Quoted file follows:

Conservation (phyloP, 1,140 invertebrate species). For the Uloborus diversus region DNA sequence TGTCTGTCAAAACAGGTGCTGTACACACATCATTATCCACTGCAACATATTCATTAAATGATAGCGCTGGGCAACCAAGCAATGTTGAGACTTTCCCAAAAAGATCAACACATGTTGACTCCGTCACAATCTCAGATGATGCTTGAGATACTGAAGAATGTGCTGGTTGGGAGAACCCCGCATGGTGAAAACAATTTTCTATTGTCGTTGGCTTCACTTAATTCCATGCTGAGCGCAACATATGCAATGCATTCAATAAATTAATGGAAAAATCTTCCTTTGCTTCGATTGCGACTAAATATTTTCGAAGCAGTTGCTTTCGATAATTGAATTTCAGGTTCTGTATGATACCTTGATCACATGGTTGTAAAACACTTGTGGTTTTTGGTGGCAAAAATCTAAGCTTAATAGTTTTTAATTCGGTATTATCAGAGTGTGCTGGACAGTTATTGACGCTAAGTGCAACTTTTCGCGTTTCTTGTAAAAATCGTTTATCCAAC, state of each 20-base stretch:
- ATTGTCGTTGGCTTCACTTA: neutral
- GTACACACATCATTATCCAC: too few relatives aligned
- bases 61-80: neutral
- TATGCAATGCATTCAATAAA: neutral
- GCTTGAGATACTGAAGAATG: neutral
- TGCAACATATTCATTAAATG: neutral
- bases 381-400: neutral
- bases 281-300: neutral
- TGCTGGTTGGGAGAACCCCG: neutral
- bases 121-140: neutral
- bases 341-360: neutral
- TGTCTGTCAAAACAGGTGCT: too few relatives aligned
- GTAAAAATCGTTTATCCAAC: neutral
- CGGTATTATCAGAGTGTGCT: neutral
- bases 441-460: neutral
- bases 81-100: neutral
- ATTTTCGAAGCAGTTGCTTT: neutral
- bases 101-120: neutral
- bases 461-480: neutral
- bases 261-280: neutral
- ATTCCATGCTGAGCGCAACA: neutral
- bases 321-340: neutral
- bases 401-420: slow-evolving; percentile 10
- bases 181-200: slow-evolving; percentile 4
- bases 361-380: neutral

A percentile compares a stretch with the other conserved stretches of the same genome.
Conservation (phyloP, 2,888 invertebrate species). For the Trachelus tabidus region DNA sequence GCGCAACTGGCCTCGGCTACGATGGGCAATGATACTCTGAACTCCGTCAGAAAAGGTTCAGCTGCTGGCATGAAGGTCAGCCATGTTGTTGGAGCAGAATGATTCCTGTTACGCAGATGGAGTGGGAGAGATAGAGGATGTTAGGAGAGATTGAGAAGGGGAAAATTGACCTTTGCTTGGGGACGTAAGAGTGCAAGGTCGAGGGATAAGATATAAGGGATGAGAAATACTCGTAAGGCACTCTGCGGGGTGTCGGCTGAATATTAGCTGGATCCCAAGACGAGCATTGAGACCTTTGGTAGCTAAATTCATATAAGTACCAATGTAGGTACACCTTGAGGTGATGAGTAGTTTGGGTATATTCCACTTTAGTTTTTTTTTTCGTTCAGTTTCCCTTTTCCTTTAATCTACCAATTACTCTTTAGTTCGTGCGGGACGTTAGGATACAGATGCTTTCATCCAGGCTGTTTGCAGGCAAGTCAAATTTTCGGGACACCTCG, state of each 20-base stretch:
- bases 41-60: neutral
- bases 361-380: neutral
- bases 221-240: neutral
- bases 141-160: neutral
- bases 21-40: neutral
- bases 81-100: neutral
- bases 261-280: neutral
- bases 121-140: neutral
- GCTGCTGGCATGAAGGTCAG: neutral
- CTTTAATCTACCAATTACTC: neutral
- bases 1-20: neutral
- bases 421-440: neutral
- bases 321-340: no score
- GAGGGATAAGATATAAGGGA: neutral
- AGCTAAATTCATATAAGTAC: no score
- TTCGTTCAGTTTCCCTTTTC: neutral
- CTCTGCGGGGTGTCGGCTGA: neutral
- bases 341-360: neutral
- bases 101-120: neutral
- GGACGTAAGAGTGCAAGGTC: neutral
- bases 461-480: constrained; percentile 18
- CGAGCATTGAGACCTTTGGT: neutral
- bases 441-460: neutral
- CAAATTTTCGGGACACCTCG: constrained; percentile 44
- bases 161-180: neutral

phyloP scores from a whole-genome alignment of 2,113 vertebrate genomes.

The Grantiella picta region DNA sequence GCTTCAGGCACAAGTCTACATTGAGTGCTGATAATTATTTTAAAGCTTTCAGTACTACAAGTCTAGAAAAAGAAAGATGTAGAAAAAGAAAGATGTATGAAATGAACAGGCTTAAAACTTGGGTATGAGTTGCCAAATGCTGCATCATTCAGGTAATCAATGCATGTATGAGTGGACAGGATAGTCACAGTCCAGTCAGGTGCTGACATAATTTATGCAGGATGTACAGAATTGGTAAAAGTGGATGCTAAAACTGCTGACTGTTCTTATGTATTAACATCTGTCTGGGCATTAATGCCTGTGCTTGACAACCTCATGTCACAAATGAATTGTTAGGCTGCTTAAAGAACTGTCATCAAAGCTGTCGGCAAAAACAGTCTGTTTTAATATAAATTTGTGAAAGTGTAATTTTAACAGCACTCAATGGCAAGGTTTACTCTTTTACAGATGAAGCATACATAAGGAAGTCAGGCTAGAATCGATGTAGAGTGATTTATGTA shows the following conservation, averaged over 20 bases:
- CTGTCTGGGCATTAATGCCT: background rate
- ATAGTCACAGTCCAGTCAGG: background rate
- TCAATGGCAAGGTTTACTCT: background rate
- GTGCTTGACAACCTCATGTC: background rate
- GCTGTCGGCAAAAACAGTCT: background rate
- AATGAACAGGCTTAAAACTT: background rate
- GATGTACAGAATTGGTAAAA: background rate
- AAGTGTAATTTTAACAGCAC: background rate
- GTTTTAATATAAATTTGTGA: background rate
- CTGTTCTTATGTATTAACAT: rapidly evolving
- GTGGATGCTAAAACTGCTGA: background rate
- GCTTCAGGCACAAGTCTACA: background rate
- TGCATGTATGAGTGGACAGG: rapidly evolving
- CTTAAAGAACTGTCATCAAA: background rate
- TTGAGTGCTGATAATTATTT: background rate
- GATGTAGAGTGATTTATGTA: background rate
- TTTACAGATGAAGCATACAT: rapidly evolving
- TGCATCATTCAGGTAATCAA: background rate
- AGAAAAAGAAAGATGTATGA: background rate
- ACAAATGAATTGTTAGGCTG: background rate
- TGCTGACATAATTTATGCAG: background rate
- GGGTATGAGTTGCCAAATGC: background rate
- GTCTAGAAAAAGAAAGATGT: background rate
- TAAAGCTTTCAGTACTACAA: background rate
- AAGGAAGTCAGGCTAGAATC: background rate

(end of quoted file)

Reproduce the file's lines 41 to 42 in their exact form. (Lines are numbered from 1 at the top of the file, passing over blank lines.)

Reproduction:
- bases 321-340: no score
- GAGGGATAAGATATAAGGGA: neutral